In all the debate surrounding the new law on Territorial Administration, which went into effect this summer, one consequence went largely unnoticed - the disappearance of local environmental offices. The government says that absorbing the once-independent offices into regional administration centers will make them more efficient, but environmentalists and opposition MPs say no, fearing that the environment will suffer as a result.
"I believe the environmental offices should not be absorbed into an integrated state administration," said Ľudovít Černák, a member of parliament for the opposition Democratic Union (DU), after a press conference the DU held on the issue. "Instead, we should grant them greater jurisdiction in the care of waste, water, and air control... Things are much better now than they were before the Velvet Revolution, and nowhere in the world do people change what works well."
By reorganizing Slovakia's 31 districts and 121 municipalities into 79 districts and eight regional centers, the new law reduced the number of workers in local government by 3,000 to less than 20,000. Parliamentary debate placed it in the line of fire: trade unions protested the reduction of workers, and opposition MPs argued that redistricting created an unfair political advantage for Prime Minister Vladimír Mečiar by upgrading towns and regions that traditionally support his party.
While cuts were made across the board, the environmental divisions were hit particularly hard, losing 300-400 workers around the country. The offices, which first came into being after 1989, were responsible for monitoring environmental protection laws in towns and villages, for granting building permits, and for approving regional development projects.
Although they fell under the budget and jurisdiction of the Ministry of Environment, they received a fair level of independence, levying and collecting fines themselves. "The independence of these offices was always relative," explained Mikuláš Huba, chairman of the Society for Sustainable Development, an environmental non-governmental organization (NGO).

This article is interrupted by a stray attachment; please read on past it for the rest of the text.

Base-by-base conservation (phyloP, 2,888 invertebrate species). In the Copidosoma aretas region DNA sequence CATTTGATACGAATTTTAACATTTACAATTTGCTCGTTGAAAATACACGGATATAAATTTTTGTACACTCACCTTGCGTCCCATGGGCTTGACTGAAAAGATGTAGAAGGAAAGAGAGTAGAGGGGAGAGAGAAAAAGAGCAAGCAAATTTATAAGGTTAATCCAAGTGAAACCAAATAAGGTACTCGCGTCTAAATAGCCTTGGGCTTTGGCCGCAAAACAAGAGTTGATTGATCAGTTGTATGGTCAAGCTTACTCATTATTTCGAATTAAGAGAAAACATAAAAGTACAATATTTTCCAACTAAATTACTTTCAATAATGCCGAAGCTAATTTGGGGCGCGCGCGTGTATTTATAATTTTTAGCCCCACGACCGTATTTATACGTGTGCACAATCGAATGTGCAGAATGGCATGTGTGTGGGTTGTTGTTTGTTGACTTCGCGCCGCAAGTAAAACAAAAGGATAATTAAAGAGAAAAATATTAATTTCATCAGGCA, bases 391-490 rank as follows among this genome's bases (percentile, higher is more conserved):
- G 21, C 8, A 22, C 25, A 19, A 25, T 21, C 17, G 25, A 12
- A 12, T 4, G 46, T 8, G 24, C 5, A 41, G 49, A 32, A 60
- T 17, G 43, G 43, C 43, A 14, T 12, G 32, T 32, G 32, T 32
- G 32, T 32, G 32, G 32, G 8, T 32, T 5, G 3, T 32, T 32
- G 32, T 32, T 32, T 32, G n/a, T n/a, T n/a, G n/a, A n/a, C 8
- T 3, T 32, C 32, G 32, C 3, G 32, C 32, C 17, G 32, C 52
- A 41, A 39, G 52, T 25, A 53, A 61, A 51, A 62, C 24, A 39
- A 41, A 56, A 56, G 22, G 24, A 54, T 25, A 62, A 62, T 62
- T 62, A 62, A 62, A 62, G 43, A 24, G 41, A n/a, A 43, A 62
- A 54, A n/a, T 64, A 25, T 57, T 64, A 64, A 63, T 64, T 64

"But because they were directly under Ministry of the Environment [and did not answer to local powers], they had a lot more freedom than they will have now. In this new system, they will be only the fifth wheel on the car and their authority will decline."
Now, the responsibilities once held by the independent offices will fall to the environmental section of each of the 8 regions, or kraj. "We will have all the same responsibilities," said Ján Hovranek the director of the environmental office for the Bratislava region.
Both he and Gejza Petrík, director of the local government department at the Ministry of the Interior, insist that the changes will not hurt the offices' ability to protect the environment; in fact, Petrík said, streamlining will make them more efficient.
"The old structure wasn't very effective because there were so many administrative employees," he said. "Because there were separate offices [for the environment, education, culture and so forth], it meant each office had its own secretary, accountant, etc." Because mostly superfluous staff were let go, he added, the "professionals" were not reduced. But for the environmental departments, the administrative cutbacks pack a double wallop, by tying the pros, who do the bulk of their work in the field, to their desks.
24. Sep 1996 at 0:00 | Hannah Wolfson